The Other Side Of The Door

When I was a girl I would sing in the shower. Really belt it out. I remember the sad day when one of my parents said something about how much they enjoyed hearing these concerts. I never sang in the shower again. You see, I had thought somehow that the shower was like another dimension. That somehow when I slid the door closed the world on the other side disappeared and I was as far from it as it was from me. The shower was a capsule of steamy warm water and fantastic acoustics floating alone in outer space. Surely nobody could hear me singing all the way back on earth. Although I’ve given up the singing, this illusion of escaping to another place has remained, and so, when I need a little therapy, I always know I can exit reality for 15 minutes to the magical land just down the hall behind the fogged glass doors.

Everything looks better through shower steam.

My house isn’t messy. Just look at this 3×4 feet of gleaming white tile.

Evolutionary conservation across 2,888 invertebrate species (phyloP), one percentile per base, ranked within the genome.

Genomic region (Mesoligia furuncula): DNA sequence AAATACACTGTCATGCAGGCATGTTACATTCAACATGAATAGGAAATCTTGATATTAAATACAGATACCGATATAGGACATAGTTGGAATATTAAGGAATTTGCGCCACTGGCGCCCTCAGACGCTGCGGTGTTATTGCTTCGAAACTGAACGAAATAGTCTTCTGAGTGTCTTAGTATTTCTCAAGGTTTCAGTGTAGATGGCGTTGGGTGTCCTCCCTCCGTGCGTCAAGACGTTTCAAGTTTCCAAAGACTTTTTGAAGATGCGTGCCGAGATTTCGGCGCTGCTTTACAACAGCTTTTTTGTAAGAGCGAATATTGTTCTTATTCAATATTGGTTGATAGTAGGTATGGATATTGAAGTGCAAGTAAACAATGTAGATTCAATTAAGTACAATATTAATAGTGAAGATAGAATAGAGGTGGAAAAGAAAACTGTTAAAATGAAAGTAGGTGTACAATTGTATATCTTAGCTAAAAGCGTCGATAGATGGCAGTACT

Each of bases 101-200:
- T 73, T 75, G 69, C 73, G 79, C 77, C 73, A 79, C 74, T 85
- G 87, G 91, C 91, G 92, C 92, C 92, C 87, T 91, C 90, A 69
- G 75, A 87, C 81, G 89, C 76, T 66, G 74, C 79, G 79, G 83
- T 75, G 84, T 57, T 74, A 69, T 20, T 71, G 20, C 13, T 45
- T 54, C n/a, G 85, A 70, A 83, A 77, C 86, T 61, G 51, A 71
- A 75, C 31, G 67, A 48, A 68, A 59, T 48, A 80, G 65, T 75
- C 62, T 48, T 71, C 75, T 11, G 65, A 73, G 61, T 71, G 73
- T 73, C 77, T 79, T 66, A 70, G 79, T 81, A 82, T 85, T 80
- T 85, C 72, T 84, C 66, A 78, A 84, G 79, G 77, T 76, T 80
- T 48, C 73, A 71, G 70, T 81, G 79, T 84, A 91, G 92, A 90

It may have been a week since I did my hair and makeup but look, I’m taking care of myself. I’m in the shower right now.

I’m not lonely and missing my girlfriends. I just can’t hang out right now, I’m in the shower.

What do you mean the kids need me for something? I can’t hear anybody calling or crying from here.

Sure I’ve been avoiding the million things I have to get done, but I’m sure to tackle them. Right after this shower.

That’s the best thing about the shower. In shower land you don’t have to deal in the inconvenient actualities of past and present but in the rosy potentialities of the future.

We may have eaten McDonald’s yesterday and be having macaroni tonight, but you should see the exciting and healthy menu for next week I came up with in the shower. Spoiler alert: The vegetables will be so delicious the kids will beg for more. I will buy these vegetables on a highly efficient trip to the grocery store where no children run off, I stay on budget, and I don’t buy five things I absolutely do not need.

Next week we’ll also go cold turkey and watch no TV and everyone will love it because we’ll do so many fun and educational things instead. What’s that? I only got to take this shower because I parked the kids in front of PBS Kids? Shh shh details details.